Ramallah hesitant about peace

Palestinians welcome U.S. effort but wonder how much it can achieve

April 21, 2003|By Peter Hermann | Peter Hermann,SUN FOREIGN STAFF

RAMALLAH, West Bank -- It was only a small sign of progress, but in a city where not a single traffic light works and where Israeli soldiers stand guard, it was nevertheless a welcome change: Last weekend, a Palestinian construction crew repaved a road.

It was just a road, but it was also a manifestation of the fragile optimism here that the United States is about to begin a new effort to resolve the Israeli-Palestinian conflict. But even the most hopeful Palestinians, such as the worker who has rebuilt this road four times in the past year, are unsure what a new push for peace can accomplish.

"Something seems to be changing," said Maher Natsheh, 46, as he shouted instructions to a backhoe operator near the Ayosh Junction, which became notorious as a site of clashes between Israeli soldiers and stone-throwing youths at the start of the Palestinian uprising 30 months ago.

"But we don't really know what is coming," Natsheh said. "Maybe it will help, maybe not. I've fixed this street many times, only to see it ruined again and again by Israeli tanks. We're used to living in this situation, so I keep making repairs and hope they will last. Someday they will, I hope."

`No one is buying'

That ambivalence is widely shared on the crowded streets of Ramallah, the de facto Palestinian capital. There is neither gloom nor a strong sense that conditions are about to improve.

Of all the major Palestinians cities, this is where optimism should reign. Israeli soldiers rarely venture into the city center, and curfews are no longer imposed. Residents are relatively free to work, shop and attend school.

Over the weekend, streets and sidewalks were crowded with cars and people. Cafes were open, and so were shops selling Italian leather shoes, European perfumes and American jeans. But everyone remains wary, and the tensions are easy to detect.

"People are out, but no one is buying," said Bassam Zaaror, 41, owner of a jewelry shop near Manara Square. He has laid off 15 workers in the past two years. "If they come in, they buy only the most basic piece and the cheapest."

The mood was similar at a toy store across the street. The owner, identifying himself only as Samar, said people were buying essentials such as strollers but nothing more -- no dirt bikes, none of the $40 Cycling Suzy dolls that filled three shelves. "Luxury items are not selling," Samar said. "Whatever peace they are talking about isn't helping me."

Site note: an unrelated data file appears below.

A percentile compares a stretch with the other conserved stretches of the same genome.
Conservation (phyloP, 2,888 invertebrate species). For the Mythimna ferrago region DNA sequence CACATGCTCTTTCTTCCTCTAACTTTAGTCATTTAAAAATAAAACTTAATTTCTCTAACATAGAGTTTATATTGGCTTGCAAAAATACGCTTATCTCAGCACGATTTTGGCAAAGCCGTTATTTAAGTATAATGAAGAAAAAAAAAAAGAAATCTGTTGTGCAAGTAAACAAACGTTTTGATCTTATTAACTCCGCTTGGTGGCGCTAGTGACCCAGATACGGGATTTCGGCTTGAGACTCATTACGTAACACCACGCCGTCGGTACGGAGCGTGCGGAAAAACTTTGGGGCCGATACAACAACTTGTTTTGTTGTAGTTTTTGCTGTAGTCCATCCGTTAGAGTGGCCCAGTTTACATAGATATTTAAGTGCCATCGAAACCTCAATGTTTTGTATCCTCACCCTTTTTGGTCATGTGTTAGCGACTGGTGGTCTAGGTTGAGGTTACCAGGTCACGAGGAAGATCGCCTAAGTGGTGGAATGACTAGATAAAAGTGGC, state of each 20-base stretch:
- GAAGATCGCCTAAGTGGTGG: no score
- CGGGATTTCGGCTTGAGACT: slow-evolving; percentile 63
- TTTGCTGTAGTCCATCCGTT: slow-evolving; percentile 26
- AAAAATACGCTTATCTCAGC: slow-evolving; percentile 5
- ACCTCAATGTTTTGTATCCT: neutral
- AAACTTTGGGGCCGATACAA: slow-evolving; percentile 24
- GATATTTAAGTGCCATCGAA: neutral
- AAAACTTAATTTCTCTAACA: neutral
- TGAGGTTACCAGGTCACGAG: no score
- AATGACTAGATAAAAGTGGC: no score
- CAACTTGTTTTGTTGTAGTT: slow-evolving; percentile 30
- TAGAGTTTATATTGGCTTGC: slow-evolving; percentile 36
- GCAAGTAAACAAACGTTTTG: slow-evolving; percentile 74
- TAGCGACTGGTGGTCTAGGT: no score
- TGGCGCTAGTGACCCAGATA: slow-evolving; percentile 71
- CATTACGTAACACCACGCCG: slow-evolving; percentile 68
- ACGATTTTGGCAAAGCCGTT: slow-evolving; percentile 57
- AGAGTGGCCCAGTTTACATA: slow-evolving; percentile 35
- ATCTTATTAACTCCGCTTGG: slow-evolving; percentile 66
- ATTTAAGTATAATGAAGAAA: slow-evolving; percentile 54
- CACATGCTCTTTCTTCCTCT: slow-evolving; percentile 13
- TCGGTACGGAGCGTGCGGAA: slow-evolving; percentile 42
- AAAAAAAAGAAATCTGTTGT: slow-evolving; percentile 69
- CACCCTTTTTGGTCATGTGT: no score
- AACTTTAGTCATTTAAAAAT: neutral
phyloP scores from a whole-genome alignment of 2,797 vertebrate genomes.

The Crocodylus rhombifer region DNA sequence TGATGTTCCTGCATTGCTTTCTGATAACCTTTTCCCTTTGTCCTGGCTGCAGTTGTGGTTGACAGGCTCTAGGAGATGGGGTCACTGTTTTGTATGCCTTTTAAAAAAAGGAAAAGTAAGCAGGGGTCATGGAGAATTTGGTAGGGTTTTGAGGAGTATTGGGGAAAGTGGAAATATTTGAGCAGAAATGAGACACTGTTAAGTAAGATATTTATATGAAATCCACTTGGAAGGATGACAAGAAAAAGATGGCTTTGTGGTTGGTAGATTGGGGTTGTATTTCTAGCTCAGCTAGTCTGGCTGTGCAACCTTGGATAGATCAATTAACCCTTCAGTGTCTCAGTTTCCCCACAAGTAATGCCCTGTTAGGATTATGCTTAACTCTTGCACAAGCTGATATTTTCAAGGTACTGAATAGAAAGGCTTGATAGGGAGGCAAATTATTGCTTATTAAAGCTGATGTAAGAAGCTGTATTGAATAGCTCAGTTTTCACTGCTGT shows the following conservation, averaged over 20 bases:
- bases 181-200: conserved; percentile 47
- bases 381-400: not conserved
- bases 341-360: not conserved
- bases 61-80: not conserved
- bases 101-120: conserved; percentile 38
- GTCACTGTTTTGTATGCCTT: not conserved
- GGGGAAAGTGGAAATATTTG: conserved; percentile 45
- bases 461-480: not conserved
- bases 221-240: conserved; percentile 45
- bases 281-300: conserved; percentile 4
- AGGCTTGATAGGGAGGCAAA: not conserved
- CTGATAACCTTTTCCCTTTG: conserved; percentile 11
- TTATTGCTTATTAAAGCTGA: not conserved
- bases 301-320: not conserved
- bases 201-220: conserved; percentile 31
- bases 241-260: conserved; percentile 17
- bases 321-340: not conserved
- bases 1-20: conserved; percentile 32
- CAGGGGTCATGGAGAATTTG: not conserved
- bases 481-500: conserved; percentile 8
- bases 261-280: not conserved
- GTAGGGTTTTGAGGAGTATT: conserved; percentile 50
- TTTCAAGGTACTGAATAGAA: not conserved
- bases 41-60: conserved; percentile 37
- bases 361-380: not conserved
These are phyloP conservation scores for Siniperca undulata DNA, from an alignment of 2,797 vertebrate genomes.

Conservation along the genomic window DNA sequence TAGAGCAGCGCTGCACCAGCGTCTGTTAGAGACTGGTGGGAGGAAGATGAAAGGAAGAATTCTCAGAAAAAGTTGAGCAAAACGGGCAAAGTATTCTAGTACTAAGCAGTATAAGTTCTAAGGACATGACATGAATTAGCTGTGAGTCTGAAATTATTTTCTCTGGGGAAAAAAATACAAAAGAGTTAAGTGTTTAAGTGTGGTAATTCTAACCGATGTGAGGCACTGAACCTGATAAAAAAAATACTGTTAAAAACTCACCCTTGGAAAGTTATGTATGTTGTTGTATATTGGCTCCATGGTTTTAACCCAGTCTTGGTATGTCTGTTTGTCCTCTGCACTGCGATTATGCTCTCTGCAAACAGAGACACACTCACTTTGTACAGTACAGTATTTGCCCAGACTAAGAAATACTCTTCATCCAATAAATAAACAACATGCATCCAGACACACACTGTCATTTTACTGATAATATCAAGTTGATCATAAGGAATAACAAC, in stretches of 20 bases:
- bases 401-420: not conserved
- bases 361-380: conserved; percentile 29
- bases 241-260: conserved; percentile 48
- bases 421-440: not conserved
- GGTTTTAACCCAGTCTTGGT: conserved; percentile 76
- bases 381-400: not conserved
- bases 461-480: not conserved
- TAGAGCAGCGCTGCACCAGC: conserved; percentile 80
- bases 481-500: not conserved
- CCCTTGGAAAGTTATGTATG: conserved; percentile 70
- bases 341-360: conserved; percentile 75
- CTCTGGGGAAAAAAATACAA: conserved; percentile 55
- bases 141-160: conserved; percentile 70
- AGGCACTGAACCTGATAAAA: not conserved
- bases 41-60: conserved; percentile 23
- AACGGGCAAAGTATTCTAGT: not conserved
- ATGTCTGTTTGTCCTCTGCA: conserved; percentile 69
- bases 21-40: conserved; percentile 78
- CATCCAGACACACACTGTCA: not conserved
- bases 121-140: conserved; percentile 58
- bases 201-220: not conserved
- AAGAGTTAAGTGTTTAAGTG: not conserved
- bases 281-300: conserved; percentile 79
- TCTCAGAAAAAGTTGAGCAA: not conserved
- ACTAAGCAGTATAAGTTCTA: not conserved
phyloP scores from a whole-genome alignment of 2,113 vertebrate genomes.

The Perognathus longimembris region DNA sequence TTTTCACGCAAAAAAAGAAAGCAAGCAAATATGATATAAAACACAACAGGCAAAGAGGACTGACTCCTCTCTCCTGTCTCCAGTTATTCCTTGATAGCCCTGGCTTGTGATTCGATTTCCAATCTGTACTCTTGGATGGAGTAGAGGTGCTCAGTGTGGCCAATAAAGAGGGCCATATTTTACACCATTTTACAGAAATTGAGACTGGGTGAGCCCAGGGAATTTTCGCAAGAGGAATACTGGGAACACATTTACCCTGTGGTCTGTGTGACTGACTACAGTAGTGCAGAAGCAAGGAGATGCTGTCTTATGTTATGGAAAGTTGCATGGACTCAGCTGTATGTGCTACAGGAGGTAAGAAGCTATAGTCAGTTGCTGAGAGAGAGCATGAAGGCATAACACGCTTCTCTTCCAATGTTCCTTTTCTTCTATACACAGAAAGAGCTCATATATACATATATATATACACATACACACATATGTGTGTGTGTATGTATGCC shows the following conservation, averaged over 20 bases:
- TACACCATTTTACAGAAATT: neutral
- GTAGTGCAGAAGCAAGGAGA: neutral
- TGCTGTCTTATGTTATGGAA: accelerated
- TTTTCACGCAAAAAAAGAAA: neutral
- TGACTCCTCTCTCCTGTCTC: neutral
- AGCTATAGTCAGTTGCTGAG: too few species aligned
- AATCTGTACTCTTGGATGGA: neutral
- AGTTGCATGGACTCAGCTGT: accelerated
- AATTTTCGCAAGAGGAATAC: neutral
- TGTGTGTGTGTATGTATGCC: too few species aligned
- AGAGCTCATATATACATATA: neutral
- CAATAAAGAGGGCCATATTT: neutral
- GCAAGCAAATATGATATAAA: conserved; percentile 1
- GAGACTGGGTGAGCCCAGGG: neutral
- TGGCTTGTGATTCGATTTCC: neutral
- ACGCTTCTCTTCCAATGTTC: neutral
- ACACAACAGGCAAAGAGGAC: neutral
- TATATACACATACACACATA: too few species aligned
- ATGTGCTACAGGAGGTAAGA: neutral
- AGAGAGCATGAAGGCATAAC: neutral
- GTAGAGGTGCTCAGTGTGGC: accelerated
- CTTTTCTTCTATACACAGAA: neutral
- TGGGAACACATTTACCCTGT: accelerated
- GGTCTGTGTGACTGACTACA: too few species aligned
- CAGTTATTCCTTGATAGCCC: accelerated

There seemed to be little concern or talk about the political wrangling going on nearby at Palestinian leader Yasser Arafat's presidential compound. Mahmoud Abbas, chosen to become the Palestinian Authority's first prime minister, is struggling to form a Cabinet and formally take office.

Reform-minded legislators have curtailed some of Arafat's powers over finance, and Abbas is attempting to take over Arafat's control of internal security. Over the weekend, Abbas and Arafat continued to quarrel about the makeup of the Cabinet.

American and European diplomats have urged Arafat's advisers to compromise in favor of Abbas, and compromise will prompt the Bush administration to release a peace plan known as the "road map," a program requiring Palestinians and Israelis to make significant concessions.

Israeli concessions

Israeli Prime Minister Ariel Sharon has indicated that he will agree to a partial troop withdrawal and has said he would meet with Abbas as soon as a Palestinian government is formed.

Israeli army officials said they would not ease up until Abbas demonstrates a serious effort to curtail violence. Yesterday, soldiers stormed the Rafah refugee camp in the southern Gaza Strip and killed five Palestinians, including at least two civilians. One Israeli soldier also was killed.

In a poll conducted last week by the Palestinian-run Jerusalem Media and Communications Center, about 70 percent of those surveyed in the West Bank and Gaza Strip believed the war in Iraq would harm Palestinian interests. About half said the best way to resolve the conflict is through armed resistance and negotiations.

What is being discussed is for Israeli troops to withdraw from parts of several Palestinian cities in exchange for Palestinian police preventing militant groups from launching attacks. But people in Ramallah see that as only a small step; they want to confront larger, far more difficult issues.

Mohammed Abu Shadi, 53, is a money-changer in Ramallah, and his family left Israel as refugees shortly after it became a state in 1948. He insists that there can be no peace until he is allowed to reclaim his family's land near Jerusalem.

"I am ready to give up the house I have now to return to my old village and my old land, even if it means living under the rule of Israel," Shadi said.

Outside Arafat's compound, a small group of students from Al-Quds Open University stood atop mounds of debris left from previous Israeli assaults and sang songs of victory.

"Yasser Arafat is under a lot of pressure," said Fadi Hamed, 25, the student council leader. "The Americans say they are going to help us, but they will make sure that Israel gets what it wants before anyone else. Nothing will change on the ground."

Meanwhile, Natsheh continued to work on the road, a project paid for by the European Union. White lines were painted for pedestrian crossings, and palm trees were planted in the median. He had done the repairs many times before. "Maybe this time," he said, "will be the last."

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